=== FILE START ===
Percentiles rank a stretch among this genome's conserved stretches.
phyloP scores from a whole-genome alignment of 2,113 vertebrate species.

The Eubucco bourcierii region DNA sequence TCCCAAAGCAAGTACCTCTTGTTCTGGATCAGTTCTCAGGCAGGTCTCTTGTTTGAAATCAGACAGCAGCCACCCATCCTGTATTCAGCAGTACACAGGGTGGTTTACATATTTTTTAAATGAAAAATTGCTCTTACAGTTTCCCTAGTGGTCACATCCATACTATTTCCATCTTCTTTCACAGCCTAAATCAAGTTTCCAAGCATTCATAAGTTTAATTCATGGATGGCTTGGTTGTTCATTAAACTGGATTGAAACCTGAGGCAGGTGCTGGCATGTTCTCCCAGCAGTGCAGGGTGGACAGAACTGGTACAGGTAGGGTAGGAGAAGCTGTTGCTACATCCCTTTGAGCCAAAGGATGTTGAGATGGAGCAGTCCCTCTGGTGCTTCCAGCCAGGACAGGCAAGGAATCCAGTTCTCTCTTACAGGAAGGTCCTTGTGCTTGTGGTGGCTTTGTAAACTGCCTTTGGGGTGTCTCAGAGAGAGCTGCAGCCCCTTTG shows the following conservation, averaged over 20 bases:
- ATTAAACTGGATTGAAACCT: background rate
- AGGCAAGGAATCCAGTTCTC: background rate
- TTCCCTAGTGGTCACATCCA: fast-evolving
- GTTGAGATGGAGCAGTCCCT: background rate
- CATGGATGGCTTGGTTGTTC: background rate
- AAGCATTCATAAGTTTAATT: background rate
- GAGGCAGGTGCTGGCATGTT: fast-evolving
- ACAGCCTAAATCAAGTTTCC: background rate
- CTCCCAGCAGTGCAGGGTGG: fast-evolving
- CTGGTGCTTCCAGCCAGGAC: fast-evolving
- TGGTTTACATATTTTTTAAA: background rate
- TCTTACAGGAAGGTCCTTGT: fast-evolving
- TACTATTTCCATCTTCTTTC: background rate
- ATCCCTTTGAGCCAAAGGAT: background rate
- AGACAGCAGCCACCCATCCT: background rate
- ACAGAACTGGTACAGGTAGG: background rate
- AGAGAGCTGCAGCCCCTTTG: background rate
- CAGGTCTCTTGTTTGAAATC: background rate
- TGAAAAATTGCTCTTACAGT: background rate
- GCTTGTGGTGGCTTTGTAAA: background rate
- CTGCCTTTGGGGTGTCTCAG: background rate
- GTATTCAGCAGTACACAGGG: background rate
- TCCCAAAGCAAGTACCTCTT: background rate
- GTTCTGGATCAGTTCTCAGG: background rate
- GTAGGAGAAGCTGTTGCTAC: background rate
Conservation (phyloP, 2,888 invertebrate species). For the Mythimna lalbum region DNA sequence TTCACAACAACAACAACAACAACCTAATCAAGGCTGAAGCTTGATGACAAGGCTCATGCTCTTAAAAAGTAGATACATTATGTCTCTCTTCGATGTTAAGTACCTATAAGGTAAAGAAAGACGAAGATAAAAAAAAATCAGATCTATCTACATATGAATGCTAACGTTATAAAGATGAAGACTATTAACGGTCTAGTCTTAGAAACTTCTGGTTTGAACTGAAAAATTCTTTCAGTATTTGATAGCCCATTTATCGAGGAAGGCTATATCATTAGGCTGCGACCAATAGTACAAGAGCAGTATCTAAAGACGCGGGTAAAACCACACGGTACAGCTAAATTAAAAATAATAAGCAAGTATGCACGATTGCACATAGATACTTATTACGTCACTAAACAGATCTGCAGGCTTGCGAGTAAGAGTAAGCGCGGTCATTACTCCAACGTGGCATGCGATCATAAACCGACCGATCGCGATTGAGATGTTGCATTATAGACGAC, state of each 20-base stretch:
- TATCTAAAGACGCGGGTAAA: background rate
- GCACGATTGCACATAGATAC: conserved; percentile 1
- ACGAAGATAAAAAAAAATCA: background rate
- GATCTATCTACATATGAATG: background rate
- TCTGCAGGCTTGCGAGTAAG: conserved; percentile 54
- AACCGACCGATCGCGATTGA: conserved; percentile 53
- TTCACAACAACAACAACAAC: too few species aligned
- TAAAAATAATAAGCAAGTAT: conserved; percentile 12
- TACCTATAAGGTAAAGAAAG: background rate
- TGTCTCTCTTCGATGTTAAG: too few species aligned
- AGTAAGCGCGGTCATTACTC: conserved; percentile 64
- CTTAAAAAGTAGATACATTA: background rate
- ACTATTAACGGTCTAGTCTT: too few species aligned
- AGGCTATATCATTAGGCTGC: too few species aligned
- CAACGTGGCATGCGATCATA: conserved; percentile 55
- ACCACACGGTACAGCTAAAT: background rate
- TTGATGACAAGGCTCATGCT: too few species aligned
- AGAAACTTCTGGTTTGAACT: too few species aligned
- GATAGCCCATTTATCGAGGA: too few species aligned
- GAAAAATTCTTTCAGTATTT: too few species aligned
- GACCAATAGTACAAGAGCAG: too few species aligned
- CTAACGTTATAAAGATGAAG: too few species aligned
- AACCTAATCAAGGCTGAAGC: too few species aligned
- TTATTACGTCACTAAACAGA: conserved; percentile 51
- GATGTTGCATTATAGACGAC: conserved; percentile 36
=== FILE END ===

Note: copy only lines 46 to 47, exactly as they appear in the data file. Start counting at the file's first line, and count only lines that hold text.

- TTGATGACAAGGCTCATGCT: too few species aligned
- AGAAACTTCTGGTTTGAACT: too few species aligned